Purple Wellies

One woman's musings of plant lust for intoxicating blooms

How to Futureproof Your Garden

As the garden growing season gets underway for another year, I look at ways in which we can future proof our gardens to help protect them from extreme weather events like flash flooding or drought which the UK is expected to endure more of in the future.

Water-efficient gardening will pay dividends in another drought scenario. Water is lost from the soil both downwards by gravity and upwards by evaporation. Evaporation could be reduced by covering any bare soil with ground covering plants or by applying a thick layer of organic matter, such as garden compost, as a mulch to the soil. I’m always surprised at how few people actually do this. Not only will the mulch prevent moisture loss, but overtime it will gradually improve the nutrient content of your soil, open up the structure, supress weeds and protect plant roots from temperature extremes. Applying this now is the optimum time, but ensure the soil is moist first.

Many of us garden on low fertility sandy soil in this area, but by adding a biochar based product to the soil surface or incorporating into the planting hole, plant performance can be improved through water and nutrient retention. Whilst these products are relatively new to the market, the idea is not, it first stemmed from the man-made ‘Terra Preta’ soils of the Amazon where charred organic material was added to nutrient poor soil, increasing the ability to grow crops.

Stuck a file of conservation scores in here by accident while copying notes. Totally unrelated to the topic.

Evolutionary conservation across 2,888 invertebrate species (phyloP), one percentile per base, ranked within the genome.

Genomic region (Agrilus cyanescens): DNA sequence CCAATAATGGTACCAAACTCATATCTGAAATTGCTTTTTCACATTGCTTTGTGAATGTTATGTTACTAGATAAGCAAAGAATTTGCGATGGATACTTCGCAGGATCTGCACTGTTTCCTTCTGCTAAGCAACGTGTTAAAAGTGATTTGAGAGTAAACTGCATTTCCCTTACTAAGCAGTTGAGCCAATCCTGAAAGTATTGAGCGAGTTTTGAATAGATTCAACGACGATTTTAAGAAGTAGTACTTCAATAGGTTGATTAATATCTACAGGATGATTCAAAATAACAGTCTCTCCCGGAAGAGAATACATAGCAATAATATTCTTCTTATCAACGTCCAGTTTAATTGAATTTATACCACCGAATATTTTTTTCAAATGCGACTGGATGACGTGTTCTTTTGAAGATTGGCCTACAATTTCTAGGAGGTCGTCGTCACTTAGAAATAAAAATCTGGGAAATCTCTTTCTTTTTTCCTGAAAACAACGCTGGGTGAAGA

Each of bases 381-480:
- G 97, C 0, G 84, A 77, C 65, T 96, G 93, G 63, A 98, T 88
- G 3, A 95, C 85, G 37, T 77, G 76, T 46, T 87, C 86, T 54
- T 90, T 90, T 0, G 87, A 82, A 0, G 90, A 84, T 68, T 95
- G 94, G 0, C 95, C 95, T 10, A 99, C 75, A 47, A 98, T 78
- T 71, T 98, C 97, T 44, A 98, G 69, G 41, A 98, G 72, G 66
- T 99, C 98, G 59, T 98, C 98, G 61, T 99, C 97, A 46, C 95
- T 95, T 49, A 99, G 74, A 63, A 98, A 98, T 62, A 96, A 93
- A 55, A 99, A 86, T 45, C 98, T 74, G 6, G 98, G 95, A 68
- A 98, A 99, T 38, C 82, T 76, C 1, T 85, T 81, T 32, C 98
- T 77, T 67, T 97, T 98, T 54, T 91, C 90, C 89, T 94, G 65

When we do get rain we need to ensure it is harvested, be that in water butts collected from shed, or greenhouse roofs. If you don’t have one now is a good time to install it. Reserves are built up over the winter, but by summer have depleted, at which point you can use ‘grey water’ if needed. Walking round the garden with a watering can is the best method for watering ensuring only the plants that most need a drink get it. Train them by giving a long deep drink to encourage deeper roots to seek out groundwater, before letting the soil dry out a bit. Watering little and often only encourages surface rooting, leading to the soil and roots drying out quickly, and so begins a vicious circle.

If you’ve adopted the right plant right place mentality for choosing your garden plants then this will stand you in good stead as plants from the worlds dry regions will generally be seeking out less water anyway. The Mediterranean is the obvious choice, but California with its Ceanothus, Chile, South Africa, South Western Australia and New Zealand all have plants to offer your garden too. Even in gardens without sun a Japanese dry garden could be opted for with gravel and stones.

If you need inspiration for creating a dry garden of your own then take a look at Savill Garden’s Dry Garden or New Zealand Garden or RHS Wisley Gardens Meditteranean basin walk which covers plants from a range of dry regions.
Posted: 01/03/2019 13:49:27 by Pamela Barden